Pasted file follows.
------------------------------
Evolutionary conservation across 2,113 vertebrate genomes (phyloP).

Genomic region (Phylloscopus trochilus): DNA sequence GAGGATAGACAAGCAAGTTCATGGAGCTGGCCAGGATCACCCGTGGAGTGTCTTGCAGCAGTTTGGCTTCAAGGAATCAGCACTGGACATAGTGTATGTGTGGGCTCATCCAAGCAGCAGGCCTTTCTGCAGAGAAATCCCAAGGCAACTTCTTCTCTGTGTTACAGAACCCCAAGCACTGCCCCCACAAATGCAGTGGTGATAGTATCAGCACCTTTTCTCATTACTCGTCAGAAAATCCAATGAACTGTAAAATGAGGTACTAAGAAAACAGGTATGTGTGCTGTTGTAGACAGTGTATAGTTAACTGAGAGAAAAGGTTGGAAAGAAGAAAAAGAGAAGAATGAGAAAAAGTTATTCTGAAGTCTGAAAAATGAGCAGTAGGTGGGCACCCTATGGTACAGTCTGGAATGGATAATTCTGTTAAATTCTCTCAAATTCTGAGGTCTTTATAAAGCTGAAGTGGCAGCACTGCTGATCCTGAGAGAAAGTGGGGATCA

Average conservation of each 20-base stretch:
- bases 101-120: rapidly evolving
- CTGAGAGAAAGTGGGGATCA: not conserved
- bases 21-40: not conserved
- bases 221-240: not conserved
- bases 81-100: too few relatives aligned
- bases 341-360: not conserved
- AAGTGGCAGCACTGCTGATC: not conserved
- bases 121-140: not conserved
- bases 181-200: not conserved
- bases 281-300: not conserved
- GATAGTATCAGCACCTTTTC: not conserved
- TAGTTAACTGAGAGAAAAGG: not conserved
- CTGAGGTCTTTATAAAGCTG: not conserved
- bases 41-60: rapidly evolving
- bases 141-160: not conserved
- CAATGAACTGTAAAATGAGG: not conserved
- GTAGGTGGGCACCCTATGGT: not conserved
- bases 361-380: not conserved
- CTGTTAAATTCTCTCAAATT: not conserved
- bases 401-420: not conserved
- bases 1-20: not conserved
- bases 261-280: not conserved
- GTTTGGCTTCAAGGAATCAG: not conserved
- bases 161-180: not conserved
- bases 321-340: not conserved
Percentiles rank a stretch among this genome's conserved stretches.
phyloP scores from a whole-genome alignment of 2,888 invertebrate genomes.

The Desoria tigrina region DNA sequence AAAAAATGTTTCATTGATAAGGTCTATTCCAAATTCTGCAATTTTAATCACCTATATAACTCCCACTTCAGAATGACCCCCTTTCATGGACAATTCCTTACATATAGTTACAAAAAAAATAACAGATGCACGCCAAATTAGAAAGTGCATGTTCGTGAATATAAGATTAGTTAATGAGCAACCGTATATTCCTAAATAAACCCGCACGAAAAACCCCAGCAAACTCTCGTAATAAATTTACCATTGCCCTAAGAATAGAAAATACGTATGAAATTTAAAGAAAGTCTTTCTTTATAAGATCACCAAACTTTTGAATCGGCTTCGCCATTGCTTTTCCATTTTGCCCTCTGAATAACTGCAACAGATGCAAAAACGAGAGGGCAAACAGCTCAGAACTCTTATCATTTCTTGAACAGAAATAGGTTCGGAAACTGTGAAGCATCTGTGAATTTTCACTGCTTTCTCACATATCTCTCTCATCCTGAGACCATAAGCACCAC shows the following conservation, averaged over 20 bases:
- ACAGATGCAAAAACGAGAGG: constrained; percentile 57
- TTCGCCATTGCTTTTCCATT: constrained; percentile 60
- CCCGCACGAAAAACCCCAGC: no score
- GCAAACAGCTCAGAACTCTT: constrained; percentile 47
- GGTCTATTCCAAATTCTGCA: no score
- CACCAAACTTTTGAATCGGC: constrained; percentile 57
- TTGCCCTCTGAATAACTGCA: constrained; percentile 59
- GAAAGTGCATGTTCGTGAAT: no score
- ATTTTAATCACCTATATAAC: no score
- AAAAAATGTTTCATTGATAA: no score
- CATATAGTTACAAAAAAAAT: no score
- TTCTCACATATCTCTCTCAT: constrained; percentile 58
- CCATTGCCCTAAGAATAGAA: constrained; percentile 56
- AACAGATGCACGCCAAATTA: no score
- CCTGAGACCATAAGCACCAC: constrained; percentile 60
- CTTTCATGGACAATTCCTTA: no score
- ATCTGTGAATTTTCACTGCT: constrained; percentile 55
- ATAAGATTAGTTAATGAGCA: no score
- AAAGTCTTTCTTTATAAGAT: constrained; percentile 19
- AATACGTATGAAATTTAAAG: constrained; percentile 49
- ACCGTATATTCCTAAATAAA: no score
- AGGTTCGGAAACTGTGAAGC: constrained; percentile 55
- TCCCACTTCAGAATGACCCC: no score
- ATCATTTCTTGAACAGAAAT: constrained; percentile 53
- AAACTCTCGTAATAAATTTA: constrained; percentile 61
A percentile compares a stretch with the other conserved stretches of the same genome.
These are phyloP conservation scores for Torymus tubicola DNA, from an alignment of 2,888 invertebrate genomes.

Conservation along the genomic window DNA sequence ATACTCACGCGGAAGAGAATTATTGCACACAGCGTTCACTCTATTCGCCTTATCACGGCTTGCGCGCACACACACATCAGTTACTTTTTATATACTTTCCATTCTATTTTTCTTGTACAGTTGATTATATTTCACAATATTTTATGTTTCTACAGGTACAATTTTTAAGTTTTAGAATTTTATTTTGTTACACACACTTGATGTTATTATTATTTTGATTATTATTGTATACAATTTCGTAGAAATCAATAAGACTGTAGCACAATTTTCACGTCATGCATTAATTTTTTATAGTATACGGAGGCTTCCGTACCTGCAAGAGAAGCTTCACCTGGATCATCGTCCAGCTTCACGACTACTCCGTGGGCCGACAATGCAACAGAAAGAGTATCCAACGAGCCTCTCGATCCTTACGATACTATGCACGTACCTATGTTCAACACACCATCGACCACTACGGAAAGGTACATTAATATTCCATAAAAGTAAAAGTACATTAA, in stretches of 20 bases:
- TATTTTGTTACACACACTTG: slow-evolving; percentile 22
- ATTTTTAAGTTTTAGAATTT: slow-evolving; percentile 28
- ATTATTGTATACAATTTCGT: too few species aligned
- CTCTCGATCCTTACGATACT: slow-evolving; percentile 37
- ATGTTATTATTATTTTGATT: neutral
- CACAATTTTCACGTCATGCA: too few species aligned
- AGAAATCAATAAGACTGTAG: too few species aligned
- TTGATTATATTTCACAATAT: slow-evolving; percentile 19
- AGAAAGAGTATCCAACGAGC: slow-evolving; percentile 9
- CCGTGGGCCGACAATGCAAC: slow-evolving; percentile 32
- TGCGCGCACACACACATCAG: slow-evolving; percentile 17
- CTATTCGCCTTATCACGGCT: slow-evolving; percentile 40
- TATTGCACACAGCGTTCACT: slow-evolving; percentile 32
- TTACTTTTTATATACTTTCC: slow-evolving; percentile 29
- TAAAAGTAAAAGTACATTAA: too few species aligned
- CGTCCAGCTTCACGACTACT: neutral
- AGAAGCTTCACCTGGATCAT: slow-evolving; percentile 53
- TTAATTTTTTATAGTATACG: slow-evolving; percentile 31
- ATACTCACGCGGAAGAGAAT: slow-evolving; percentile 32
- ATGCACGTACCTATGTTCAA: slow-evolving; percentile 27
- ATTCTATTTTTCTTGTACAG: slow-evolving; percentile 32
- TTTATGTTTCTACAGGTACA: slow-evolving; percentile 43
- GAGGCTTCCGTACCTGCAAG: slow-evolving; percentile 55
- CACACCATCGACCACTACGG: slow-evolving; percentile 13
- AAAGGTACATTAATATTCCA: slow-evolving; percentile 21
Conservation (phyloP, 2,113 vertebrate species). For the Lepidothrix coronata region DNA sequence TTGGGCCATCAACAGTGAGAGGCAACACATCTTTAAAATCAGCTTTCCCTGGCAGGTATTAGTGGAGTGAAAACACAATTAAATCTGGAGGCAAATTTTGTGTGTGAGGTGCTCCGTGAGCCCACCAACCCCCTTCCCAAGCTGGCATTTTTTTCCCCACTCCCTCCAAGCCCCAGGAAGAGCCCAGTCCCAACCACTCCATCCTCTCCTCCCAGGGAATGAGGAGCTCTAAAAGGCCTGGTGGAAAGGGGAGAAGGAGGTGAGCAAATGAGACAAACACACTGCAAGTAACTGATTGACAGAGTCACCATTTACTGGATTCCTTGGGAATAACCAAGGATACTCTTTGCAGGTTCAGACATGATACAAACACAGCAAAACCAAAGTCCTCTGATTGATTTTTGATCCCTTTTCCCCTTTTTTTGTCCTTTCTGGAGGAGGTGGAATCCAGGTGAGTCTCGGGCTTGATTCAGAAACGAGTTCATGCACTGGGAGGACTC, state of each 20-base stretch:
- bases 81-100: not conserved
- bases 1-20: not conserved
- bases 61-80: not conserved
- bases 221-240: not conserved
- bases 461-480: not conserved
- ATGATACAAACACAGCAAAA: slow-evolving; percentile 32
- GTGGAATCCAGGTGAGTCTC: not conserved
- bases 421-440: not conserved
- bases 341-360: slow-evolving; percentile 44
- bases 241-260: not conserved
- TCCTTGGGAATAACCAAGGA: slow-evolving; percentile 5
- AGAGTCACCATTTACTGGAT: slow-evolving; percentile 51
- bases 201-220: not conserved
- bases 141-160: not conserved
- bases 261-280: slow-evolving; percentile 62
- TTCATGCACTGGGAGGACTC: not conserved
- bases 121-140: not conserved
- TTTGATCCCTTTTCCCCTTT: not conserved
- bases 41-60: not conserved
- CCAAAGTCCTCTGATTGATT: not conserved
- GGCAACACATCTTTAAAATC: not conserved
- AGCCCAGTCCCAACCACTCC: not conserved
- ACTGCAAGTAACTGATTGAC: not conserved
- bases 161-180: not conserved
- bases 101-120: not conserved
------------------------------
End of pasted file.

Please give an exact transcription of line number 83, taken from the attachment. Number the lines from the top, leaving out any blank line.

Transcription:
- CACACCATCGACCACTACGG: slow-evolving; percentile 13